### Change of Variables: Jacobians

```Change of Variables:
Jacobians
By Dr. Julia Arnold
Courtesy of a CDPD grant
If you haven’t read the text yet, you are probably
wondering “What is a Jacobian”?
Wikipedia: Jacobian
In vector calculus, the Jacobian is shorthand for either the
Jacobian matrix or its determinant, the Jacobian determinant.
These concepts are all named after the mathematician
Carl Gustav Jacobi. The term "Jacobian" is normally pronounced
[ja’kobiən].
Born: 10 Dec
1804 in Potsdam,
Prussia (now
Germany)
Died: 18 Feb
1851 in Berlin,
Germany
http://www-groups.dcs.st-and.ac.uk/~history/Biographies/Jacobi.html
Our two objectives in this lesson are:
1. Understand the concept of a Jacobian
2. Use a Jacobian to change variables in a double integral
Objective 1
Understand the concept of a
Jacobian
The Jacobian, which turns out to be a 2 x 2 determinant,
is a natural outgrowth of the changing of variables in an
integral problem.
In a single integral you can change variables by letting x = g(u),
dx = g’(u)du and obtain
b

a
d
f ( x ) dx 
 g ( u ) g '( u ) du
w ith a  g ( c ), and b  g ( d )
c
It’s the double integral where we see the Jacobian.

f ( x , y ) dA 
R

f ( g ( u , v ), h ( u , v ))
S
x
x
u
v
y
y
u
v
dudv
This is the Jacobian
where
 ( x, y )
 (u , v )

x
x
u
v
y
y
u
v

x y
u v

y x
u v
Let’s work out the Jacobian where we do the conversion of
rectangular to polar coordinates.
x  r cos 
y  r sin 
x
y
r
x

 cos 
 sin 
r
y
  r sin 

cos 
 r sin 
sin 
r cos 
 r cos 
 r cos   r sin   r
2
2
H ence ,

R
f ( x , y ) dA 

S
f ( r cos  , r sin  ) r dr d 
Objective 2
Use a Jacobian to change variables
in a double integral
We will start off with a simple problem just to illustrate
the basic method of solving.
First we need to show that we can take any defined
region in the xy plane and create a transformation onto a
simpler region in the uv-plane.
There are many ways to do this, and what you choose may
have a lot to do with the pattern of the boundaries of the
region.
We call this a transformation of R in the xy-plane to S
in the uv-plane, or sometimes it may be called a
mapping.
Let’s suppose R is bounded by the lines
X – 2y = 0
X – 2y = -4

X+y=4

X+y=1

This creates the
parallelogram as shown
in the figure.
y

x













Let’s suppose R is bounded by the lines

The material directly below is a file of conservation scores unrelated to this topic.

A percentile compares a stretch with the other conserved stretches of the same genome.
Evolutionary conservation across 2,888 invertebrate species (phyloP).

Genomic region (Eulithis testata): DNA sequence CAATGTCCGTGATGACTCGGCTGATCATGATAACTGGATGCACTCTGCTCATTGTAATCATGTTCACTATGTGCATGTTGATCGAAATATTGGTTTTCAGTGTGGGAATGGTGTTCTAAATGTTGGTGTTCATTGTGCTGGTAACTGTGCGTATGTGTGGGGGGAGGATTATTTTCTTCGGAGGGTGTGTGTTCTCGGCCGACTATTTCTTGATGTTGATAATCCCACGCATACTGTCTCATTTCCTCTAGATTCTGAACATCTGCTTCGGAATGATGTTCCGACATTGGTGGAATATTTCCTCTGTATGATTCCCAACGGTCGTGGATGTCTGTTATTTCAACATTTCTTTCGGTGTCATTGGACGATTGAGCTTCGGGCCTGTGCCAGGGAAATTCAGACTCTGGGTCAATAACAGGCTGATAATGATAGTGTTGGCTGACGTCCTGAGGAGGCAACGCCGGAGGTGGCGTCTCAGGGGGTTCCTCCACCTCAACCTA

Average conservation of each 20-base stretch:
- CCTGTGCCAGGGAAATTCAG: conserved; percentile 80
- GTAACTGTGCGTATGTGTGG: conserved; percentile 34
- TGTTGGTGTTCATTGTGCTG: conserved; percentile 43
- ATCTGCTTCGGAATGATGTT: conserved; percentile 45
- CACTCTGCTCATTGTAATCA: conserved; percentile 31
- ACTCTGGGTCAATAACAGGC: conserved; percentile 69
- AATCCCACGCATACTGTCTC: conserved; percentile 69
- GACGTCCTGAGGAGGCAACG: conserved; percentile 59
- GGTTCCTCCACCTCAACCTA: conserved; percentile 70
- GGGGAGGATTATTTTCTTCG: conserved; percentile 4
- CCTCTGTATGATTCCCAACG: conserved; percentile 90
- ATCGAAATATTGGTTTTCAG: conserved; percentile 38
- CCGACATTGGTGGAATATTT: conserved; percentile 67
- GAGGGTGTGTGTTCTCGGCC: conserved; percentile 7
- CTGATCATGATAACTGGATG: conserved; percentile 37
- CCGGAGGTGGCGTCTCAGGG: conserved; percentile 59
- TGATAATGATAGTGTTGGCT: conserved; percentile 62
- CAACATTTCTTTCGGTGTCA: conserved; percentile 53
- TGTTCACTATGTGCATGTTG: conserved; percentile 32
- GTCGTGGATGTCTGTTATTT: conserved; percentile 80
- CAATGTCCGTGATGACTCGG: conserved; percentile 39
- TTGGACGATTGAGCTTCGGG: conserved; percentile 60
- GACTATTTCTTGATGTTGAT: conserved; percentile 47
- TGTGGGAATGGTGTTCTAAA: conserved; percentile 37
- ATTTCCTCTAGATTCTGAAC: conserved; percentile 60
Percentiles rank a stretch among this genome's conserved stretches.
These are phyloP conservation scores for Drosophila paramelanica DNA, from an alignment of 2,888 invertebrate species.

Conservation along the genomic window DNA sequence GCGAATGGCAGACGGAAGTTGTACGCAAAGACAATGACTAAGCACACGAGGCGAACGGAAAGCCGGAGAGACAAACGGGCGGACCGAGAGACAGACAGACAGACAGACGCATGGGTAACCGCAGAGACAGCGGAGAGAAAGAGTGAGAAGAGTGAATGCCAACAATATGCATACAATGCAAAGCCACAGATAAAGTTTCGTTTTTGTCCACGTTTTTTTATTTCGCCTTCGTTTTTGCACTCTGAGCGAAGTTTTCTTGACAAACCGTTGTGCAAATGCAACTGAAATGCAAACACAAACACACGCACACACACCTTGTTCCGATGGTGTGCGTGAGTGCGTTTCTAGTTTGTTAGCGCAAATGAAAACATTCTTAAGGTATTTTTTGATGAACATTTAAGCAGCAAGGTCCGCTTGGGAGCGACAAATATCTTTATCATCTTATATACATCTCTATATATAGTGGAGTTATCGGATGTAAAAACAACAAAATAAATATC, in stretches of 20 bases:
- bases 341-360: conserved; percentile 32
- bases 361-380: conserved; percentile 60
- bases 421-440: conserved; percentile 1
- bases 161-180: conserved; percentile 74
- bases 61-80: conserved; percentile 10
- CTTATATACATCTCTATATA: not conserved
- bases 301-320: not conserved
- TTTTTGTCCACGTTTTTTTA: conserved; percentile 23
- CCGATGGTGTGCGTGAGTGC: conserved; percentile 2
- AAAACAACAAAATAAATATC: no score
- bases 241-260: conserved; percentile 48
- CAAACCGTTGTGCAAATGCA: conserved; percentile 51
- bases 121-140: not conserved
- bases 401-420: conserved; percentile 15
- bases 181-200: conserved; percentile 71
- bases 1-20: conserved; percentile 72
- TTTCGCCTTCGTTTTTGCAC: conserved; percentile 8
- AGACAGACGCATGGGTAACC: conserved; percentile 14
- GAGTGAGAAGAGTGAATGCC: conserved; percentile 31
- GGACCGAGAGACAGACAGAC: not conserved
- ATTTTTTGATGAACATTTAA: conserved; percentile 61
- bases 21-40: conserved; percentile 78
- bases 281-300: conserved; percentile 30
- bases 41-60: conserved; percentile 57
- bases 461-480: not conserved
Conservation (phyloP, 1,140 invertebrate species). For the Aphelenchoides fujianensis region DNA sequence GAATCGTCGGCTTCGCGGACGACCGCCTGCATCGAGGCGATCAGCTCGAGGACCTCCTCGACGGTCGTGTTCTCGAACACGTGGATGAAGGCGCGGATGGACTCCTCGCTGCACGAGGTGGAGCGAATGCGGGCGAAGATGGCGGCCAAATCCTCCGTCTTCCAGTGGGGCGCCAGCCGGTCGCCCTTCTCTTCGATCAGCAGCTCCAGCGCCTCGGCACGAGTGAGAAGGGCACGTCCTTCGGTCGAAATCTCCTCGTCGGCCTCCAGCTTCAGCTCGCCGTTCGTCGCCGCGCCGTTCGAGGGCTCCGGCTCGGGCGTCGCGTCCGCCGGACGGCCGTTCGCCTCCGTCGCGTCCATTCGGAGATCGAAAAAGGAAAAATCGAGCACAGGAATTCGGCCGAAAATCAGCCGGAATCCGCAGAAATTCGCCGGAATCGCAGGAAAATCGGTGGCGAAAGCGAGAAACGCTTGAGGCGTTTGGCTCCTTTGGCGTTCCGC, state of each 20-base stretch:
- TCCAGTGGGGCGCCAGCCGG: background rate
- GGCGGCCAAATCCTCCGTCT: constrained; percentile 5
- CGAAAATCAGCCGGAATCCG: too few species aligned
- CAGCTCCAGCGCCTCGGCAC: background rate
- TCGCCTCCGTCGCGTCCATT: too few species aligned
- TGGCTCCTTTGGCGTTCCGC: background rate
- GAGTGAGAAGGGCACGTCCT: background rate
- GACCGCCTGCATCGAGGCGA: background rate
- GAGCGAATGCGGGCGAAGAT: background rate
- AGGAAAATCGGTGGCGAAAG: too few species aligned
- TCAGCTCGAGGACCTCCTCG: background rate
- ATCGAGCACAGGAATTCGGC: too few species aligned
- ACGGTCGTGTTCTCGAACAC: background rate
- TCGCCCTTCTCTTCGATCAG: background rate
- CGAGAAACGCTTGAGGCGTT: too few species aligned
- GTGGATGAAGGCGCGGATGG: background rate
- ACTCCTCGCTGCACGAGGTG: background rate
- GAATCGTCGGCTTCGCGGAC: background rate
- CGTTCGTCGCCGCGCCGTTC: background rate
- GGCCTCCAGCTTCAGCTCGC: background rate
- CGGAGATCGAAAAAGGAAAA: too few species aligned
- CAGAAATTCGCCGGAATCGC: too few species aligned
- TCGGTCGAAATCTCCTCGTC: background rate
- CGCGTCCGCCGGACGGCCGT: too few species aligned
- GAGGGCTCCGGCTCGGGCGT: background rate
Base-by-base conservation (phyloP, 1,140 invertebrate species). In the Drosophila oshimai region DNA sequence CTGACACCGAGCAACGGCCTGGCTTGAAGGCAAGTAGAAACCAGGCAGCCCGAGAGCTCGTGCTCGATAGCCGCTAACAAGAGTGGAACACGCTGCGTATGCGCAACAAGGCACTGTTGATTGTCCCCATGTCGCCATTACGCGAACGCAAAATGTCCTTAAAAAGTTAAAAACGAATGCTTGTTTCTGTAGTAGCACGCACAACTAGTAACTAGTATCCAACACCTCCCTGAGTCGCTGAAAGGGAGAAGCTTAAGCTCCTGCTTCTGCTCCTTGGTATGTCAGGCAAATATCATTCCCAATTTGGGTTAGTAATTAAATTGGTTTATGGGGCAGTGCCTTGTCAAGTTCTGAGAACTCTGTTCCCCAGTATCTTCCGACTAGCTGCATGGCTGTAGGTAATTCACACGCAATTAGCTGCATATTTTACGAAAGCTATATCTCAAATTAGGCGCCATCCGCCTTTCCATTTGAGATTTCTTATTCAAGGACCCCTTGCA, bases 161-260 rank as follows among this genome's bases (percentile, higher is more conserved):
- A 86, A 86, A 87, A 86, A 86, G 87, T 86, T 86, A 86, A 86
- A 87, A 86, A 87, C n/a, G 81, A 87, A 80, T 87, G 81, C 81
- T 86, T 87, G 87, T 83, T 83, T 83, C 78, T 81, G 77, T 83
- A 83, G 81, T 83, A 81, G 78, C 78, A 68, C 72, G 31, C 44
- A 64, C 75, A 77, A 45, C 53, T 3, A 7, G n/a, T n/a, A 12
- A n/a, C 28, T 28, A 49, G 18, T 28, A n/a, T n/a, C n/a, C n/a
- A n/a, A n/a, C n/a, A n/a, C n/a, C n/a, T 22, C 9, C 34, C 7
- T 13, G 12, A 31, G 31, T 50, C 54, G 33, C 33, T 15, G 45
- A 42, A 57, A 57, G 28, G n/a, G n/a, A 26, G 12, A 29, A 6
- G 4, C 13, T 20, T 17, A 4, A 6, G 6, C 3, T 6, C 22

X – 2y = 0
X – 2y = -4
X+y=4
X+y=1
Let u = x + y and v = x – 2y
Thus the new bounds would be:
X – 2y = 0 v = 0
X – 2y = -4 v = -4
X+y=4
u=4
X+y=1
u=1
y


This creates the
rectangle as shown in
the figure.


x












uv-plane

Let’s suppose R is bounded by the lines
X – 2y = 0, X – 2y = -4, X + y = 4, X + y = 1
Let u = x + y and v = x – 2y
Now to find the partials we need to solve for x in terms of u and v
and solve for y in terms of u and v.
u  x y
v  x  2y
u  v  y  2y
u  v  3y
2u  2 x  2 y
v
2u  v  3 x
2u  v
3
uv
3
 y
x  2y
 x
u  x y
Solving
2u  2 x  2 y
v  x  2y
simultaneously
v
u  v  y  2y
x  2y
2u  v  3 x
2u  v
u  v  3y
 x
3
uv
 y
3
x
2u  v
uv
, y 
3
x
u
y
u


2
3
;
x
3
v
1
y
;
3
 ( x, y )
 (u , v )

v

1
1
So the Jacobian for this
change of variables is
3
-1/3
3

2
1
3
3
1
1
3
3

2  1  1  1  2 1
3
1







 
3 3  33
9
9
9
3
Since we’ve done all this work let’s make a problem using
that particular R.
Solve
 2u  v   u  v    1 
 3 xydA   3  3   3   3  dudv
R
S
Where R is the area
bounded by the lines
X – 2y = 0
X – 2y = -4
X+y=4
X+y=1
S is the area in the uv
plane bounded by
v = 0, v = -4, u = 4 and u = 1
 2u  v   u  v    1 
3
   3   3   3  dudv
4 1
0 4
 3 xydA 
R
1
9
0 4
   2 u  v   u  v  dudv 
1
9
4 1
4
  2u
2
 uv  v
2
 du 
1
 
2u
3
3
0 4
   2u

2
 uv  v
2
dudv
4 1
2
u v
2
v u
2
4
1
 
 2 43
  2 13

2
2
4
v
1
v
2
2


 v 4  

 v 1 
 3
  3

2
2

 

15

2 
42

v

3
v


2


0
15

2
42

v

3
v
 
2
4
1
9
  164 
164
9
0
15 2

3
dv

42
v

v

v
  164

4
4

Some transformations may create problems which are not
difficult, just tedious because of the algebra that has to be
done. At that point you may wish to use a TI89 or a math
program like math cad, mathematica, or maple to simplify
the problem.
For comments on this presentation you may email the
author
Dr. Julia Arnold at [email protected]/* <![CDATA[ */!function(t,e,r,n,c,a,p){try{t=document.currentScript||function(){for(t=document.getElementsByTagName('script'),e=t.length;e--;)if(t[e].getAttribute('data-cfhash'))return t[e]}();if(t&&(c=t.previousSibling)){p=t.parentNode;if(a=c.getAttribute('data-cfemail')){for(e='',r='0x'+a.substr(0,2)|0,n=2;a.length-n;n+=2)e+='%'+('0'+('0x'+a.substr(n,2)^r).toString(16)).slice(-2);p.replaceChild(document.createTextNode(decodeURIComponent(e)),c)}p.removeChild(t)}}catch(u){}}()/* ]]> */
```